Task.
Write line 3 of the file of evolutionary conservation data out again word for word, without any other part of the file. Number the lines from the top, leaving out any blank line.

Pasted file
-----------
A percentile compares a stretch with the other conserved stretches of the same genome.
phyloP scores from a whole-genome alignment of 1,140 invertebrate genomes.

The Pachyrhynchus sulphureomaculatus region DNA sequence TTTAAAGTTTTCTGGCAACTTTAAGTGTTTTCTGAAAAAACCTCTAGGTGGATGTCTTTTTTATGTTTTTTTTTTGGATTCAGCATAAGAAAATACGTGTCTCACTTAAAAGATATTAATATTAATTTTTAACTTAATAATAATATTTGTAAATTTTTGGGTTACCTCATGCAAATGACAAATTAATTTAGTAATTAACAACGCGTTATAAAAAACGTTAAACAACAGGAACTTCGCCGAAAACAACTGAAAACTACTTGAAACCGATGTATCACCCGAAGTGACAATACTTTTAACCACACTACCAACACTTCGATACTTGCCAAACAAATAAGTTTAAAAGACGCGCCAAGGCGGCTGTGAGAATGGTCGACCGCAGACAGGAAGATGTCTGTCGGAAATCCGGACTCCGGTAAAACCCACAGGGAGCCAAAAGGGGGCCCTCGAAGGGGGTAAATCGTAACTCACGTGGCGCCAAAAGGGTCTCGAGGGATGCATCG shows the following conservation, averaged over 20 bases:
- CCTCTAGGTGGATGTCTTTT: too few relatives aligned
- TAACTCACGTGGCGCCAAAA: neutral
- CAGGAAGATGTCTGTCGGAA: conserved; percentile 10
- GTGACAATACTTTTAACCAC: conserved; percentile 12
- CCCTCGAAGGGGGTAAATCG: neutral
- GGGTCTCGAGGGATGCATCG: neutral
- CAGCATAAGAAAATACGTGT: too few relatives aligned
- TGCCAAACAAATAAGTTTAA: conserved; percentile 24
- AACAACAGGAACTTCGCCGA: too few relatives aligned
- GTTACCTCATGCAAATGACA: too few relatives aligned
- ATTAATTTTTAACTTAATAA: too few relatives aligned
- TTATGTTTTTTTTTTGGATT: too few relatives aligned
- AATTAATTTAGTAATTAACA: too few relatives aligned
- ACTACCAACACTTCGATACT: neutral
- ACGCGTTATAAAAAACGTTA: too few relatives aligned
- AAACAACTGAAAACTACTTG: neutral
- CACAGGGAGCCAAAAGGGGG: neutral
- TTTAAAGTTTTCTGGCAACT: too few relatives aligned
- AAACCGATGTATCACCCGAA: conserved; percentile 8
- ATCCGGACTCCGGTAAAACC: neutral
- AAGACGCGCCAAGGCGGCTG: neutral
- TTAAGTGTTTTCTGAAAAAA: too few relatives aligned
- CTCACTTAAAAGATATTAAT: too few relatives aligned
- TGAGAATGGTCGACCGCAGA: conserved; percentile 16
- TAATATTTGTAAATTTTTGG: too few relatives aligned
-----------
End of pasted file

The Pachyrhynchus sulphureomaculatus region DNA sequence TTTAAAGTTTTCTGGCAACTTTAAGTGTTTTCTGAAAAAACCTCTAGGTGGATGTCTTTTTTATGTTTTTTTTTTGGATTCAGCATAAGAAAATACGTGTCTCACTTAAAAGATATTAATATTAATTTTTAACTTAATAATAATATTTGTAAATTTTTGGGTTACCTCATGCAAATGACAAATTAATTTAGTAATTAACAACGCGTTATAAAAAACGTTAAACAACAGGAACTTCGCCGAAAACAACTGAAAACTACTTGAAACCGATGTATCACCCGAAGTGACAATACTTTTAACCACACTACCAACACTTCGATACTTGCCAAACAAATAAGTTTAAAAGACGCGCCAAGGCGGCTGTGAGAATGGTCGACCGCAGACAGGAAGATGTCTGTCGGAAATCCGGACTCCGGTAAAACCCACAGGGAGCCAAAAGGGGGCCCTCGAAGGGGGTAAATCGTAACTCACGTGGCGCCAAAAGGGTCTCGAGGGATGCATCG shows the following conservation, averaged over 20 bases: